Filed under: capacity-building, change, CPD, Finland, future of education, ICT, Inspection, Leadership, Quality assurance, teaching and learning Tagged: Assessment, Clayten Christensen, Dylan William, Education, Equality, formative assessment, Guy Claxton, heutagogy, Leadership, Pasi Sahlberg, PaulBlack, pedagogy, Research, Schools, teaching and learning

Stormy Monday…but it IS time⤴

from @ Mimanifesto - Jaye's weblog

This week is a momentous one for Equal marriage as the legislation finally reaches the chamber at Holyrood for its first debate. It has been a long road, particularly so for those of us who have been involved in the campaign over the past few years.  MSP’s on both sides of the argument will be honing their speeches and interventions and no doubt the media will be sharpening pencils and cranking up the cameras. From where I’m standing it certainly is a momentous week, and there will probably be many opinions aired, both written and spoken. Ruth and I have been involved in this campaign, and I apologise unreservedly to everyone who has had to watch me repeatedly throwing the wedding bouquet every time there is a news item on equal marriage on the television here in Scotland (and just to correct a point, we didn’t actually hold a ‘mock wedding’ as many in the media have termed it, but we did have a blessing on our marriage). We are fortunate to actually be married which was important for us and so keenly feel the pain of those who are unable to marry currently or unable or even unwilling to have to travel abroad to marry, as we did.

Most people who have travelled this journey on both sides of a very polarised debate have managed to remain respectful whilst debating robustly over their strongly held views. Some people, unfortunately, were not able to exercise such restraint and we have seen some particularly nasty individuals creep out from under the furniture whilst the consultative and legislative stages of this process have been polished up. I’m still involved in criminal and civil proceedings  surrounding this  (both of which are still rumbling on, and will be for sometime yet as the various processes run their respective courses in the higher courts) so I can’t comment on this at the moment. There have been some notable causalities along the way, none more so than Cardinal Archbishop Keith O’Brien (whose own homosexual advances towards other priests were uncovered) and the spokesperson of the Scottish Roman catholic Bishop’s conference, John Deighan,who rather spectacularly lost the plot, and went completely off-message whilst debating with the ever cool, calm and reasonable  Tom French from the Equality Network during a television news show.

It is absolutely not ‘homophobic’ to disagree with same sex marriage, but the abusive and derogatory language used by some people and organisations during this campaign has most definitely been beyond what anyone would term, robust debate, and that has certainly been homophobic and unacceptable in a just and equal society. Free speech carries with it a responsibility to keep within the law and those who are unable to step up to such a responsibility put themselves outside of the debate, and of relevance to the arguments taking place within the law.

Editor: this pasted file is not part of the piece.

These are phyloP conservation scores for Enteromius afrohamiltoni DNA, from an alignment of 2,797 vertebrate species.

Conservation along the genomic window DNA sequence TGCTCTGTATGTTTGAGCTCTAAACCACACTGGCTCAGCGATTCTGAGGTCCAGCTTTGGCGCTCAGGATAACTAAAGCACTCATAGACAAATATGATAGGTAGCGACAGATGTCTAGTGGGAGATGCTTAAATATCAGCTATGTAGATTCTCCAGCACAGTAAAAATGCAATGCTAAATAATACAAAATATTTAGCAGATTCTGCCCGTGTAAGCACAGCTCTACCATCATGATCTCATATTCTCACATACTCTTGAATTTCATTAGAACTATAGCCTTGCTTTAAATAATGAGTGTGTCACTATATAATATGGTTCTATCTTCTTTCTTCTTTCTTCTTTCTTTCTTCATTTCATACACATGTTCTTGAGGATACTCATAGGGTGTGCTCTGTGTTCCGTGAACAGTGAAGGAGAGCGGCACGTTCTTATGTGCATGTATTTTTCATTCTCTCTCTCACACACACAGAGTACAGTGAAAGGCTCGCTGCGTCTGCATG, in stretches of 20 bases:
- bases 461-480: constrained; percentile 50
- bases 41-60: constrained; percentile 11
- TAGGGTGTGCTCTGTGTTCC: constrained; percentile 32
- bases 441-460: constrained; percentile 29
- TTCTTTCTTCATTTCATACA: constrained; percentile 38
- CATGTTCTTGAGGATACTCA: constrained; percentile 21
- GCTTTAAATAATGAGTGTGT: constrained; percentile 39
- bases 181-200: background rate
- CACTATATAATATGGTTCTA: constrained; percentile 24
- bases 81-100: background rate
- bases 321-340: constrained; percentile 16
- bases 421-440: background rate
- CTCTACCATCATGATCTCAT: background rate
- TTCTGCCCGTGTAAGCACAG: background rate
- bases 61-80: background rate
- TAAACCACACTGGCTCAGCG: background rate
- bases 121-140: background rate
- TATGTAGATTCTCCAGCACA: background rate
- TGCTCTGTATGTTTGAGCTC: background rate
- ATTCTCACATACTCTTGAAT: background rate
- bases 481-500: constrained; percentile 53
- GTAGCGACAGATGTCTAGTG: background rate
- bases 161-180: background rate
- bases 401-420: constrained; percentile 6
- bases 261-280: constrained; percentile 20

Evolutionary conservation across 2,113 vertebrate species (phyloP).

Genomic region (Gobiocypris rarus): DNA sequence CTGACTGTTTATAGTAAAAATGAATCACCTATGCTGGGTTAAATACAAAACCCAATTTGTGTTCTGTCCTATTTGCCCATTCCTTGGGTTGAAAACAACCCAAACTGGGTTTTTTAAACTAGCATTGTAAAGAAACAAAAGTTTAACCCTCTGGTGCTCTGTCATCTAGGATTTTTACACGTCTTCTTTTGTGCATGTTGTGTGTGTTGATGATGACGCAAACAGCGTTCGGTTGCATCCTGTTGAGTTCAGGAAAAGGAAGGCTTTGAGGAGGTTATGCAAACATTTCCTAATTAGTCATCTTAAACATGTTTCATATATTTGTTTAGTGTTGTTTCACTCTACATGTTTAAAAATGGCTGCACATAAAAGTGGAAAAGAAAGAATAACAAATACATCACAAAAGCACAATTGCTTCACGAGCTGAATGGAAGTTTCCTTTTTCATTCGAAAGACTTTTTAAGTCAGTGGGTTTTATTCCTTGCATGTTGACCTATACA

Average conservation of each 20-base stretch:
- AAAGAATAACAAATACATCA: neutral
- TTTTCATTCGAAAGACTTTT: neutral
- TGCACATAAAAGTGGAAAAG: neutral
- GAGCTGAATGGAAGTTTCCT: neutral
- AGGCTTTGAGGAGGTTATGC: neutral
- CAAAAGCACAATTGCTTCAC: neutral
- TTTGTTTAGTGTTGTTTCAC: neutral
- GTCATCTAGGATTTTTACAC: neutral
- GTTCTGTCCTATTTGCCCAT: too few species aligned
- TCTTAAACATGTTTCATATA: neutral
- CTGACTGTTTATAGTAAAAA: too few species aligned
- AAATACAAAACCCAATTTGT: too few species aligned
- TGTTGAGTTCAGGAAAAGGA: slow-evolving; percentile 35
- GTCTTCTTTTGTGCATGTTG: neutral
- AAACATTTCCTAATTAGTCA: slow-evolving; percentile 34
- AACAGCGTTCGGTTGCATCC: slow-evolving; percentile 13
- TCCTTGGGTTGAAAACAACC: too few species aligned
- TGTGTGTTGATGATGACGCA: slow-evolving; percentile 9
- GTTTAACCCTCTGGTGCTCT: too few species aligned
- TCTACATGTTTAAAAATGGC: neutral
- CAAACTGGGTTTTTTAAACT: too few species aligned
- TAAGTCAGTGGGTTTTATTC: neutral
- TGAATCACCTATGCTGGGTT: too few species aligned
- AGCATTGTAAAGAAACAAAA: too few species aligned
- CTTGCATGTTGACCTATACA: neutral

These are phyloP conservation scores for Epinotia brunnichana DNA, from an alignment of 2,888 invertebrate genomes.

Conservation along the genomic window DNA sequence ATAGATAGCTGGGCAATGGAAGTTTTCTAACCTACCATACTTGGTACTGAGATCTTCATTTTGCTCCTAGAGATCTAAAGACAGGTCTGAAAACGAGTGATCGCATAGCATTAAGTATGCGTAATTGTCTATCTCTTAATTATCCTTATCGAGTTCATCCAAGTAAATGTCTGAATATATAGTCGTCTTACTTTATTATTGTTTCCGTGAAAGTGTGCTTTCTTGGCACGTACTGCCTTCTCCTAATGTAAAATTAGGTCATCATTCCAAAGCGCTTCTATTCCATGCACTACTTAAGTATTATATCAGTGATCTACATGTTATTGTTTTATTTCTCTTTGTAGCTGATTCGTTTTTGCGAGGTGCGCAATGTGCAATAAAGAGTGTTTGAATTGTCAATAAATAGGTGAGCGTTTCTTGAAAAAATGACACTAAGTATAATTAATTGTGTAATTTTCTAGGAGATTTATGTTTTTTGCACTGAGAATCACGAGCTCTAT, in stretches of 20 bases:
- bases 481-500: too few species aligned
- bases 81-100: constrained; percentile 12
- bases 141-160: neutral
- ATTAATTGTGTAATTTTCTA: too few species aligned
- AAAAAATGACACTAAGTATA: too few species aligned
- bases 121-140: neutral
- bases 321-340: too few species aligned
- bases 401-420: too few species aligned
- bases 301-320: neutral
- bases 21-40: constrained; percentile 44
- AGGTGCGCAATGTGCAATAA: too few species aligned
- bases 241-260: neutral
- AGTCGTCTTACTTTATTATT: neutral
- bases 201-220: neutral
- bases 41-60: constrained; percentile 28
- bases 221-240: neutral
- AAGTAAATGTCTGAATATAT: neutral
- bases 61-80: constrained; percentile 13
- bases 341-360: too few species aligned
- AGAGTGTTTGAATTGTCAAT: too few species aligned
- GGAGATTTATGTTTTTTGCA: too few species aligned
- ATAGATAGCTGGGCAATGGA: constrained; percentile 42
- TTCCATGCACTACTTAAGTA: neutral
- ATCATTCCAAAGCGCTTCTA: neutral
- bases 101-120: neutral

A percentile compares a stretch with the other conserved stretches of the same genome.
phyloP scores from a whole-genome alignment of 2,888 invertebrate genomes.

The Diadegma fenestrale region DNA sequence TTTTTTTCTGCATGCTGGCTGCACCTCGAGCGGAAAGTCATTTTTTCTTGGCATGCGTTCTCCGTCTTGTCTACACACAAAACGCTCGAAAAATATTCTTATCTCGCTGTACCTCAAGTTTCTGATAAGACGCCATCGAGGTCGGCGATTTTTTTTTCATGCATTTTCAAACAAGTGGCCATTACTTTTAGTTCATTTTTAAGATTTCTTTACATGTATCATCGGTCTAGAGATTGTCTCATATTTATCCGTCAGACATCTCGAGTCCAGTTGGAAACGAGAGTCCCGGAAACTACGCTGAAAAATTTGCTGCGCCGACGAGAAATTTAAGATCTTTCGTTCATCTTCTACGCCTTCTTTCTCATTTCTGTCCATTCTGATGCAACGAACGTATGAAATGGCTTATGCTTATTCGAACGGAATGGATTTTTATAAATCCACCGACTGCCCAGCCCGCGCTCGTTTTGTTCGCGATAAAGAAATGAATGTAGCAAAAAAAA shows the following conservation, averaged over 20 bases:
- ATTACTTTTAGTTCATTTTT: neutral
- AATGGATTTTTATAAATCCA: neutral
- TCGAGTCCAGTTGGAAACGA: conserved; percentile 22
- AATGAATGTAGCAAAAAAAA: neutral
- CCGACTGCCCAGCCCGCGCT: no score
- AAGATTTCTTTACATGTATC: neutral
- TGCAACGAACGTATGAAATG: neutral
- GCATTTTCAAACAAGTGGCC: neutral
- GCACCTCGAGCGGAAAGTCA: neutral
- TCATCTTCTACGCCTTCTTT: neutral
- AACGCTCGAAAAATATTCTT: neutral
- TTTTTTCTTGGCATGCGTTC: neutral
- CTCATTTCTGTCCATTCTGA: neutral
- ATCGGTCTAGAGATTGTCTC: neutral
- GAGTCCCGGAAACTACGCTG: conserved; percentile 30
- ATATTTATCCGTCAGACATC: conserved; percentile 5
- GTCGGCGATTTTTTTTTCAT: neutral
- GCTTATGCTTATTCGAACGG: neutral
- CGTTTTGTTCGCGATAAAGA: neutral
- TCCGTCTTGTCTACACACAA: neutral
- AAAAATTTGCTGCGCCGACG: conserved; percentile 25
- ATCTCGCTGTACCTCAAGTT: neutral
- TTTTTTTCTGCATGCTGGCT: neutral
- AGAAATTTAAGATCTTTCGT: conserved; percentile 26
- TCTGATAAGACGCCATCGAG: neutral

One thing is for sure though. The legislation itself has received a huge amount of scrutiny and the vast majority of the legal and political opinion is that it is a good bill with completely adequate protection for those faith groups who don’t wish to celebrate same-sex marriages, as well as empowering those faith groups who do wish to be able to solemnise such marriages. Freedom of religion has to cut both ways and this legislation enables this. Churches and faith groups do not carry out marriages which are against their own belief systems and this just won’t change. Roman catholic priests don’t marry divorcees do they? And you can’t marry at a Mosque if you’re not both Muslims? Priests can refuse to marry a couple without having to give a reason (although most would) as they have freedom of conscience in this respect.

One regret, for me anyway is that individual clergy will still not be able to celebrate same sex marriages and this will undoubtedly be a cause of great sadness for a significant number of Church of Scotland ministers as well as Scottish Episcopal and Roman Catholic priests. I know that any of the clergy team at our church  would have been very happy to have been able to marry Ruth and I. So I suspect that many of these ministers and priests will simply opt out of doing weddings at all until their own particular faith groups change their own  canon laws which currently do not allow same sex marriage.

Many people have changed their views on marriage equality as this proposed change to marriage law has progressed over the months. This is perhaps in no small part due to the excellent and respectful campaign run by the Equality Network which has concentrated on facts rather than dogma and love rather than rhetoric. Stonewall Scotland  has also been involved.  If you contrast these with the scare campaigns run by, amongst others, the oddly-named Scotland for Marriage then you’ll see why so many people including a huge majority of MSP’s and all the political party leaders now support full marriage equality. The consultation exercises, contrary to what some might say, indicate that a majority of the Scottish people are in favour of this change. Professor John Curtice, one of Scotland’s foremost statisticians explains how and why this is so here.

So anyway, here are six very good reasons for  supporting same sex marriage for you undecided folks out there to ponder upon…

It has been a long road, with some bumps along the way, but the journey’s end is now thankfully in sight. And so if you’ve not yet watched it, here is the wonderful, touching, beautiful short film made by the Equality Network.

So yes, it is time…


Filed under: change, Equality, Family, homophobia, LGBT, marriage equality, Pastoral care, Personal, Same sex marriage Tagged: belief, Church, Equal marriage, Equality Network, faith, faith in marriage, freedom of speech, Gay Marriage, homophobia, It's Time, John Deighan, keith O'Brien, Marriage, religion, same sex marriage, Stonewall Scotland, Tom French